"Each man has a song and this is my song." (Leonard Cohen)

Sunday, February 2, 2014

Boot Hill Brigade (Republic, 1937)

For dyed-in-the-wool Johnny fans only

Boot Hill Brigade (or Boothill Brigade), which has nothing to do with Boot Hill, is a very standard Republic 56-minute B-oater with Johnny Mack Brown. With all the will in the world, it can’t be given more than a one-revolver rating.

Johnny, who has a top-of-the-range holster and shiny pistol (probably Nieman-Marcus) and rides a fancy high-steppin’ white horse, is a small rancher in a tale of big rancher drivin’ homesteaders out of the valley. Of course he tries to keep the peace but is driven to fight. The story is complicated by the fact that Johnny is in lerve with the big rancher’s daughter, Claire Rochelle.
J Mack Brown Esquire
Naturally, it turns out that the big rancher (Frank LaRue) is being manipulated by some city slicker in a suit, Ed Cassidy. Johnny soon deals with him.

It’s one of those cowboy films where everyone always gallops everywhere. No one ever walks or trots a horse.

There is no music at all, apart from the intro and final credits, and while probably done for cheapness it is actually quite a pleasant relief occasionally.
Mr. Brown with Ms. Rochelle

It’s supposed to be New Mexico but is very patently on the back lot behind the studios in California, complete with 1930s telegraph poles.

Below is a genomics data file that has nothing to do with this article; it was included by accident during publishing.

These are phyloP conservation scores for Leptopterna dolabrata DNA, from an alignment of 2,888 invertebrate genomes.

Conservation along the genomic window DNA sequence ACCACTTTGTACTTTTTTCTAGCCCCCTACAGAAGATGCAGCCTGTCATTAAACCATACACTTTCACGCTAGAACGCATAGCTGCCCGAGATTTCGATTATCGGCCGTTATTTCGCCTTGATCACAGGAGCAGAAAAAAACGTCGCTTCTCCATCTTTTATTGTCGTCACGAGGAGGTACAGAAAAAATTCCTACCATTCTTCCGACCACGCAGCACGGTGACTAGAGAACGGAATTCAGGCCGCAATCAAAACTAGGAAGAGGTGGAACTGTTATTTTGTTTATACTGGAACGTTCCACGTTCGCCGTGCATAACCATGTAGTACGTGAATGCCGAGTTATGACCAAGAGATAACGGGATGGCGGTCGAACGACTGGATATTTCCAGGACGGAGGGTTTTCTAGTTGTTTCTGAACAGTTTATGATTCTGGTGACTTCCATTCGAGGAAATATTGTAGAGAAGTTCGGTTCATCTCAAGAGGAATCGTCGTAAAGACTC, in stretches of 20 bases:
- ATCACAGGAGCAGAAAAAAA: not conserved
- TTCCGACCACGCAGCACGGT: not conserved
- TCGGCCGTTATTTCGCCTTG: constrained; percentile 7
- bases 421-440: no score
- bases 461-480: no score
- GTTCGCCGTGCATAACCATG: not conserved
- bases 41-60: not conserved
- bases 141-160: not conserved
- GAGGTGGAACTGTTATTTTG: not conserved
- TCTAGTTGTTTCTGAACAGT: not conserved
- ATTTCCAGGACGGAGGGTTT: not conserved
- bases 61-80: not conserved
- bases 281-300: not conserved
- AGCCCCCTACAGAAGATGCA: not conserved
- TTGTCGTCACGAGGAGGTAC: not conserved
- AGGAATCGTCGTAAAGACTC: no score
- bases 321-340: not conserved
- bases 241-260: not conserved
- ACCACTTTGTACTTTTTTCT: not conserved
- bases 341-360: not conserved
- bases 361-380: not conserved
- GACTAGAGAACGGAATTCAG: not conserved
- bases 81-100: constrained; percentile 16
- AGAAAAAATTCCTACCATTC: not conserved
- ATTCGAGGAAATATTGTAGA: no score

Horace Murphy provides the fat-man comic relief. He is the cook, with a shotgun named Betsy. Actually, there are only a few gunshots at the end as the posse pursues the badmen. Most of the film is gunless and, frankly, a bit preachy.

It was directed by legendary Poverty Row helmsman Sam Newfield, who did a lot of Westerns with Tim McCoy. He had two speeds for making a film, fast and faster, and usually got them in under a week since he didn’t believe in retakes, no matter what went wrong. It was co-written by George Plympton, 119 ultra-cheap Westerns to his credit, including the quite dreadful Buck Jones/John Wayne effort Range Feud.

The print is pretty ropey now and the film jumps a lot over missing frames. The sound isn’t that bad though.

This will do for dyed-in-the-wool Johnny fans but normal human beings may well decide to give it a miss.



  1. Do you know if this George Plympton is related to the later writer/actor/editor George Plympton?

  2. I could not say. It would be nice were it so.